individual channel. This allows you to use splits, layers and velocity mix/switch Patches in your sequences. If you
are using a sequencer that re-channelizes your data, you will need to set it up to record on six MIDI channels at
the same time. Consult your software manual for more information. The Patch track has to be the final track in
your recording procedure because it is necessary to be in poly mode to record with the multitimbral Parts. You can
actually use any of the Patches in the GR-1, but remember that the effects settings of your selected Patch will also
effect the multitimbral Parts. In other words, if you use a lead Patch that has echo programmed into it, you will
have the same echo on your bass track and your drums. Let’s set up the MIDI Out parameters.
1) Press the SYSTEM button and the PARAMETER NEXT button two times to return to the MIDI menus.
2) Press the ENTER button and the PARAMETER NEXT button to select BASIC. Choose BASIC 11 so that we
are using MIDI channels 11 through 16 to trigger the Patch.
3) Press the PARAMETER NEXT button to select MD, and VALUE the transmit mode to MONO.
4) Press the PARAMETER NEXT button again to access the BEND parameter. A Bend Range of 24 should be
used if you need to sequence your string bending. The GR-1’s Patches default to this setting so you will need
to change the MIDI Out bend range to match the Patches default. A chromatic bend setting 0 is advisable
when sequencing chords so that you can save memory in your sequencer.
5) Press EXIT twice to return to the PLAY mode and select the Patch that you want to use for your final track.
6) Play your guitar, and you should hear the Patch being played through MIDI. If you have been using Auto
Channelize, turn it off so that incoming MIDI messages pass through your computer on the channels
transmitted from your GR-1. Start recording on your sequencer and play your guitar.

V. Common Questions
Q: I play a note on my guitar, hold it and after a little bit, it jumps an octave in pitch.
A: This problem is caused because the guitar in question is not outputting the correct pitch. This typically occurs
because of one of two reasons. If this is occurring on a particular fret and note then chances are that you have
a 'sweet spot' on your guitar that is outputting a tone that the GK-2A pickup is interpreting as an octave above
the intended pitch. If this is occurring on a particular string or range of frets, the chances are that a harmonic
of a note is being accidentally triggered for that string or group frets. This effect can also occur with open
strings. When the GK-2 or GK-2A pickup sees this new pitch, it assumes you meant to play a harmonic on the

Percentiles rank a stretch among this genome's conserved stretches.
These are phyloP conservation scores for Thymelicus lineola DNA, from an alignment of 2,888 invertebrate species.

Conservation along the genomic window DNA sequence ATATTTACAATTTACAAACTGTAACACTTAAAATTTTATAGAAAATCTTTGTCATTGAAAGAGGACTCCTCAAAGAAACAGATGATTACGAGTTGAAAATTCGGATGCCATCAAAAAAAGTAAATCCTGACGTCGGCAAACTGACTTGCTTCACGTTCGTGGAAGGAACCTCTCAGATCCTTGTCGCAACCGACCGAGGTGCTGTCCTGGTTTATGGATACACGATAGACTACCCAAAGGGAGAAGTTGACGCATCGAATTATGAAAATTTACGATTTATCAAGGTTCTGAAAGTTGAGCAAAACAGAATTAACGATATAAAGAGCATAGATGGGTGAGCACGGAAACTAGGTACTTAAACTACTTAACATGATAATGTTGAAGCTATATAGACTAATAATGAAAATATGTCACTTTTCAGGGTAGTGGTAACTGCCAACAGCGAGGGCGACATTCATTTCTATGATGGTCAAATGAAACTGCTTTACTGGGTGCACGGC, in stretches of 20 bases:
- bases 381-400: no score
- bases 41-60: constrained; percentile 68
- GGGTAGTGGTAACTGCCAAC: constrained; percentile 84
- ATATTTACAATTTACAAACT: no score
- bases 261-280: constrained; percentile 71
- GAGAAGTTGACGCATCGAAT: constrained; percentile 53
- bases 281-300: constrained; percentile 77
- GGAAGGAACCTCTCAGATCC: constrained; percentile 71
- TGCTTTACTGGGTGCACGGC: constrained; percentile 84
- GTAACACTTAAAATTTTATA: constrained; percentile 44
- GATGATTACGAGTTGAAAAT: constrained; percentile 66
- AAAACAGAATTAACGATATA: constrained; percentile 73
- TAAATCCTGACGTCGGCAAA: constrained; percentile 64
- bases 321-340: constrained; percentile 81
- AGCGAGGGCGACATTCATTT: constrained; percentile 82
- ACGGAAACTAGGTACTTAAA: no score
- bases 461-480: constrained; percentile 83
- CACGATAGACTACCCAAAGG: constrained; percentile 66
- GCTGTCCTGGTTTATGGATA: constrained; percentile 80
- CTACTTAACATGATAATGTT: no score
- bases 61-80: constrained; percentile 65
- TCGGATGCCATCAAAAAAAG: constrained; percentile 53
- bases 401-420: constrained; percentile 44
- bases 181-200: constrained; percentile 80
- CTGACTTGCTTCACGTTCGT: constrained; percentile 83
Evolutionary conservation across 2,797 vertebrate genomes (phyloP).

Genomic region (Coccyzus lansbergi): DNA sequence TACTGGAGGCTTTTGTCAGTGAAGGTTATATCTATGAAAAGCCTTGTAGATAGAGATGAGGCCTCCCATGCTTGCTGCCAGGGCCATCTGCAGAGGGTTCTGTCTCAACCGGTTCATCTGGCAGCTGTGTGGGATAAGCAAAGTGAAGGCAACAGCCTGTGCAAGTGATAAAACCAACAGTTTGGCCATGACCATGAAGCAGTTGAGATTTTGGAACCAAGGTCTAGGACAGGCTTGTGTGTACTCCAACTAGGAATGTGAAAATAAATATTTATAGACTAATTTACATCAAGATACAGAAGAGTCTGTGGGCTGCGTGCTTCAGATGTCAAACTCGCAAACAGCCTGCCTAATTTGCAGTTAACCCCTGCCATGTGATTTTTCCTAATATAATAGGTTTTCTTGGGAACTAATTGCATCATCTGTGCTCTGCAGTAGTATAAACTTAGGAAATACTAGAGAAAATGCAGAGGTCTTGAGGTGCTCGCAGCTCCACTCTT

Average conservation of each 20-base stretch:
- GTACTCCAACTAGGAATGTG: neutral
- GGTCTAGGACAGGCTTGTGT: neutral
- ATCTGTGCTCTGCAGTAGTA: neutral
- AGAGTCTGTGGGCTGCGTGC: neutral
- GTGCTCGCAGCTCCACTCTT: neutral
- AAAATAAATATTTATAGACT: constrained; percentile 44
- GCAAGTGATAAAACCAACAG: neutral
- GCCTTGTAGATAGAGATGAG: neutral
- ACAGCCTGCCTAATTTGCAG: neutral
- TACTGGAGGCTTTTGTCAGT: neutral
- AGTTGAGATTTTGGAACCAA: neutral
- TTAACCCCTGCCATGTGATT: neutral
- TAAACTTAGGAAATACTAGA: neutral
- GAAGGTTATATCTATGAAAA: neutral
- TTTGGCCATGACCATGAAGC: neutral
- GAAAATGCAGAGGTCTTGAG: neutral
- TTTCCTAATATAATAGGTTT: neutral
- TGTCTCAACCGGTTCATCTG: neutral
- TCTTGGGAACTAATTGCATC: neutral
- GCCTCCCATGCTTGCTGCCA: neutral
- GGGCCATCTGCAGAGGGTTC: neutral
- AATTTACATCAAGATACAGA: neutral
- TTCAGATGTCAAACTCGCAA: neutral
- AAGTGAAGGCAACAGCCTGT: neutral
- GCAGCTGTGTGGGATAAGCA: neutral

guitar and accordingly matches it with the appropriate note one octave up. This is primarily caused when a
string vibrates and hits a loose or high fret and in turn creates a harmonic. Whichever problem you are having,
typically the solution is a 'fret file'. A 'fret file' is an operation where a technician will file down the frets of your
guitar so they have more consistent height. This operation should be performed by a qualified guitar
technician. Raising the action of the strings can also yield results.

Q: I play my guitar and get bizarre pitch results when using the GR-1 through MIDI.
A: This problem is primarily caused when the pitch bend range of the transmitting device and the pitch bend of
the receiving device do not match. Check the settings in the GR-1's MIDI Out section and the receive section
of the sound module and make sure they match. Ideal settings for pitch bend range send and receive are
typically 12 or 24.

Q: I play the same string and fret but get different notes each time I play through MIDI..
A: This problem is typically caused by uneven pitch being generated by the guitar. You can test this by plugging
the guitar into a guitar tuner (not the GR-1) to check and see if your guitar is outputting different pitches each
time you play. If this is the case, then your guitar frets may need work. Remember the tracking of the GK-2
pickup is only as good as your guitars output.

Q: I play notes that are on pitch, but I still see pitch bend messages on my sequencer.
A: Whether you play perfectly or not, you’ll always send small amounts of pitch bend. It is not possible to play
perfectly all the time. By playing a little bit off-the-fret of your guitar you will generate pitch bend messages.
Turn the BEND to OFF when not needed. If you already have pitch bend range turned OFF and are still
getting a pitch bend message with a value of '0,' this is normal. Even with the BEND set to OFF the GR-1
always outputs a pitch bend message with a value of '0' before each note to make sure the previous notes will
be played in tune.

Q: Can I use the GR-1 with a 12-string guitar, bass, pedal steel guitar, banjo or ukulele?
A: While the GR-1 is not designed for a banjo, pedal steel, or ukulele, we’ve heard of some success with these